Section 232 of the American Trade Expansion Act of 1962 has been in the news lately as U.S. authorities have used it as a measure to impose tariffs on China and Canada citing national security.

In an open letter by the Aluminum Association of Canada (AAC), the group called on the U.S. and Canada to reach a deal on NAFTA.

“We encourage Canada and the U.S. to reach a modernized NAFTA agreement that provides a full and permanent exemption – without quotas – for aluminum imports from Canada,” stated Jean Simard, president and CEO of AAC.

U.S. Commerce Secretary Wilbur Ross echoed similar comments in testimony to the U.S. Senate Finance Committee earlier this year.

“Our objective is to have them revitalize NAFTA, a NAFTA that helps America. And as part of that, (Section) 232 would logically go away, both as it relates to Canada and as to Mexico.”

Since 1981, Section 232 has only been used 16 times covering imports items such as crude oil, plastic injection moulding, nuts and bolts, to steel and aluminium.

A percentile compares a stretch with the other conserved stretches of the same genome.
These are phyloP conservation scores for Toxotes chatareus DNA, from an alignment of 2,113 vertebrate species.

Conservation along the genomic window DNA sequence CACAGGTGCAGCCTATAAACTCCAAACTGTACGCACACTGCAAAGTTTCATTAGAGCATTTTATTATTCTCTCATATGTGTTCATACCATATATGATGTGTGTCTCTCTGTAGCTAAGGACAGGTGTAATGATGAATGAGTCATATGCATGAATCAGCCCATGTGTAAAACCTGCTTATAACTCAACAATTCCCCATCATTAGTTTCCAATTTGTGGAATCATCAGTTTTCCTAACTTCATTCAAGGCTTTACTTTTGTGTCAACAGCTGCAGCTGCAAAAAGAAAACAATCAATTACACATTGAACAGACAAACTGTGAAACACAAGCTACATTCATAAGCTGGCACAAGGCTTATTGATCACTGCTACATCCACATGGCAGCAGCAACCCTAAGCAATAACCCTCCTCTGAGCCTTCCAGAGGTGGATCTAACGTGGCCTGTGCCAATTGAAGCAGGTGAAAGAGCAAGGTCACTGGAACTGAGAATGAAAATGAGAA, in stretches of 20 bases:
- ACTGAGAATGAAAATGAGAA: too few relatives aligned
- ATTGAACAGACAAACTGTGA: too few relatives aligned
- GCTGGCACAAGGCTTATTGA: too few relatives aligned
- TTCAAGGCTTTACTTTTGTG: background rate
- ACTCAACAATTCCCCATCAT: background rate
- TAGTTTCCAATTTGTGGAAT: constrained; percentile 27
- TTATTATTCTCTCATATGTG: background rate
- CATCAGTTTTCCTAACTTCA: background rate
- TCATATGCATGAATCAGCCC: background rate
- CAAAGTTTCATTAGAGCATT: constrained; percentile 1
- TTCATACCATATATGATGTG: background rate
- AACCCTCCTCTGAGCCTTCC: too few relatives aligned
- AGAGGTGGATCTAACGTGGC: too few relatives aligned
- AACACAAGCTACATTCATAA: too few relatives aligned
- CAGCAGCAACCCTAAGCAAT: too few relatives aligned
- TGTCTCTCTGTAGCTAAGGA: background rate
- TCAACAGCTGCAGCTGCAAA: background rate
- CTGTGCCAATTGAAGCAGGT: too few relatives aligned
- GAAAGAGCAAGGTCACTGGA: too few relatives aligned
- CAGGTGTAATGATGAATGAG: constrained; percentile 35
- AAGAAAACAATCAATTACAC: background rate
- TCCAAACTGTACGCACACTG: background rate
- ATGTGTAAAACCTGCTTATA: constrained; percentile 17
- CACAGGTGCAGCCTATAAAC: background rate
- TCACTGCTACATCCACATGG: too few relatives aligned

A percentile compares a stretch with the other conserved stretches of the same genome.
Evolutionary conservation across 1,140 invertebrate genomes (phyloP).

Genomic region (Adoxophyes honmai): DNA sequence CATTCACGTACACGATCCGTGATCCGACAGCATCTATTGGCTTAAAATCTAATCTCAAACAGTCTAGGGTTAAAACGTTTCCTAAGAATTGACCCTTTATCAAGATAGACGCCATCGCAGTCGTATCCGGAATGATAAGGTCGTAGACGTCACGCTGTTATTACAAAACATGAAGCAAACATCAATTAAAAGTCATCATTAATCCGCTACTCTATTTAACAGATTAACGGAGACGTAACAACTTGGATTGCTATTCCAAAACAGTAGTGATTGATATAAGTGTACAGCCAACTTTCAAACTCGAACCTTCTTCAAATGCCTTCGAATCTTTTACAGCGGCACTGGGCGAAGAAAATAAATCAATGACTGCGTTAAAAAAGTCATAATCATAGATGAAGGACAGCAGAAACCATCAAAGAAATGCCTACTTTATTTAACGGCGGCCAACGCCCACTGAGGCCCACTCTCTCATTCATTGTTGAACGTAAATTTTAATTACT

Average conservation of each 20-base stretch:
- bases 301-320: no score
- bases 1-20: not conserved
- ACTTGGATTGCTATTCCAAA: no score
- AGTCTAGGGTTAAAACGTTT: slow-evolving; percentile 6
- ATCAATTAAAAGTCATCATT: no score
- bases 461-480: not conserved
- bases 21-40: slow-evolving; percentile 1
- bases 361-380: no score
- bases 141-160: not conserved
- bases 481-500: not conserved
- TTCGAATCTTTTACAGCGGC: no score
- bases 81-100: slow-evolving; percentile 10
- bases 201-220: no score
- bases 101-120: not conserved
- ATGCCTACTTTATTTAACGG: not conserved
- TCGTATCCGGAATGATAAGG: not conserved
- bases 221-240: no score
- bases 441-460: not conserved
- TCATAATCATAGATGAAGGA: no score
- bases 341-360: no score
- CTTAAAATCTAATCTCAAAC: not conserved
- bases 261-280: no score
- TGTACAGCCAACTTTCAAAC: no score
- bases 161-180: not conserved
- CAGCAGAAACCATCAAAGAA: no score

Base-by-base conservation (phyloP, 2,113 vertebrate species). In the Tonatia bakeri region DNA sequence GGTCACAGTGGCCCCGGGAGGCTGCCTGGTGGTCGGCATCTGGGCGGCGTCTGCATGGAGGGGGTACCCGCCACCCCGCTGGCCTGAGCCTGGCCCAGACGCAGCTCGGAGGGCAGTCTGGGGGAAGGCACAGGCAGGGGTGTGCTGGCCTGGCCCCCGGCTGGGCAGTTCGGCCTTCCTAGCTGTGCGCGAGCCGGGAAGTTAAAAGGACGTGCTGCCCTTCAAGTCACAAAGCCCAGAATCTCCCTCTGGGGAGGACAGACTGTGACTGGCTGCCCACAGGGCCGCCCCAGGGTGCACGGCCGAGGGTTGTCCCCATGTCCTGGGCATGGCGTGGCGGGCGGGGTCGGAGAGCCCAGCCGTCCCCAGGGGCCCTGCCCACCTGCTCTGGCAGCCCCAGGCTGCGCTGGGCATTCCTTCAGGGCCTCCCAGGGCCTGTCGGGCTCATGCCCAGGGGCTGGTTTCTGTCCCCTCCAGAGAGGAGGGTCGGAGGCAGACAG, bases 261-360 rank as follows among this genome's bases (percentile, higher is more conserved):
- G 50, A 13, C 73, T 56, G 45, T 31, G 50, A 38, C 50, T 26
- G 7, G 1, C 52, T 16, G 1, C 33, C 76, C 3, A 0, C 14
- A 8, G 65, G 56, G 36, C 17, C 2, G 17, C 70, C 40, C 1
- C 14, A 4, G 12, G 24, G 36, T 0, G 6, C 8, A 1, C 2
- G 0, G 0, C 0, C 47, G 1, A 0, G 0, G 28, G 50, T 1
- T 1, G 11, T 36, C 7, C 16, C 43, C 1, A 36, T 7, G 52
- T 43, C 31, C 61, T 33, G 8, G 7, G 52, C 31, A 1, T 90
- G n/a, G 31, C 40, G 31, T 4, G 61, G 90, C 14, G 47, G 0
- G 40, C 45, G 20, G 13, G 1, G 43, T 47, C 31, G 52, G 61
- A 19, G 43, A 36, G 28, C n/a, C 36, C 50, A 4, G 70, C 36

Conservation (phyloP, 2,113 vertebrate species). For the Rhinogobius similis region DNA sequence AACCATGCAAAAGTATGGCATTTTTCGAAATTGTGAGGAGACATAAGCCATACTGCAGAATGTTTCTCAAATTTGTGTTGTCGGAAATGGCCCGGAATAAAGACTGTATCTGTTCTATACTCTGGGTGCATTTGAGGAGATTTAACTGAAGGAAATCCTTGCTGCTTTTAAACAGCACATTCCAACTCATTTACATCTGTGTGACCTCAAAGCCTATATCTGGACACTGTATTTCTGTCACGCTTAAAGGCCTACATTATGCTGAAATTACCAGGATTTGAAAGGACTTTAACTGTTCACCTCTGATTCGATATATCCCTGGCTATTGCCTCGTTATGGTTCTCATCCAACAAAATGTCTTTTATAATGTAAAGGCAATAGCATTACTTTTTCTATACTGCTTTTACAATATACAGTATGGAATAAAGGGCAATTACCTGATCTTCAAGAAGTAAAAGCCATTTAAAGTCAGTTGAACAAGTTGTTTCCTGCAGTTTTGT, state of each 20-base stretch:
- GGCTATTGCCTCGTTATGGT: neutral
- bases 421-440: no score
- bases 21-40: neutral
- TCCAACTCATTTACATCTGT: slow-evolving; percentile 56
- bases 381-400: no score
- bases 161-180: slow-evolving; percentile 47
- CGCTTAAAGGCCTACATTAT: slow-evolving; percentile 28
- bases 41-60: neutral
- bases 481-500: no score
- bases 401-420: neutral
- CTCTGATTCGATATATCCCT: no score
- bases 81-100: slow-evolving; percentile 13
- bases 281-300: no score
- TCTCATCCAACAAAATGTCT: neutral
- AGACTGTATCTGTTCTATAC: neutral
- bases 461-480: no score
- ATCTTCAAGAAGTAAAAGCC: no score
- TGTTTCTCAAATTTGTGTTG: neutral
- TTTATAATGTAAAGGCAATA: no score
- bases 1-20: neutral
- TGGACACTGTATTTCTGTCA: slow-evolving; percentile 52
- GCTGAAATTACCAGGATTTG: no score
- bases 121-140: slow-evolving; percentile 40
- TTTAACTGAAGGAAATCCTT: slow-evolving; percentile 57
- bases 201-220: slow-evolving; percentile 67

The ACC noted aluminium is the “material of choice” within North American when it comes to the automotive and aerospace industries. It stressed the metal would “competitively benefit America if it is freely and fairly traded” and that the supply chain should be “considered as part of the U.S. national security supply chain, as it has been since World War II.”

“Section 232 is intended to be used to address threats to the United States’ national security,” stated Simard. “The fact is aluminum from Canada has played a key role in U.S. defence efforts over the past century and would do so again if needed in the future, so it should not be subject to tariffs or quotas.

“The United States’ aluminum industry, labor movement, and end users are united in the view that tariffs on Canadian aluminum should be lifted once the NAFTA negotiations are complete.”

The AAC stated the global aluminium industry has been facing an increased surplus in the global supply due to China’s subsidies to primary and semi-fabricated producers. The only way to rectify the surplus, according to the AAC, is by utilizing a multi-country approach.

Whether China and Canada can come to a quick resolution with their American counterparts remains to be seen.

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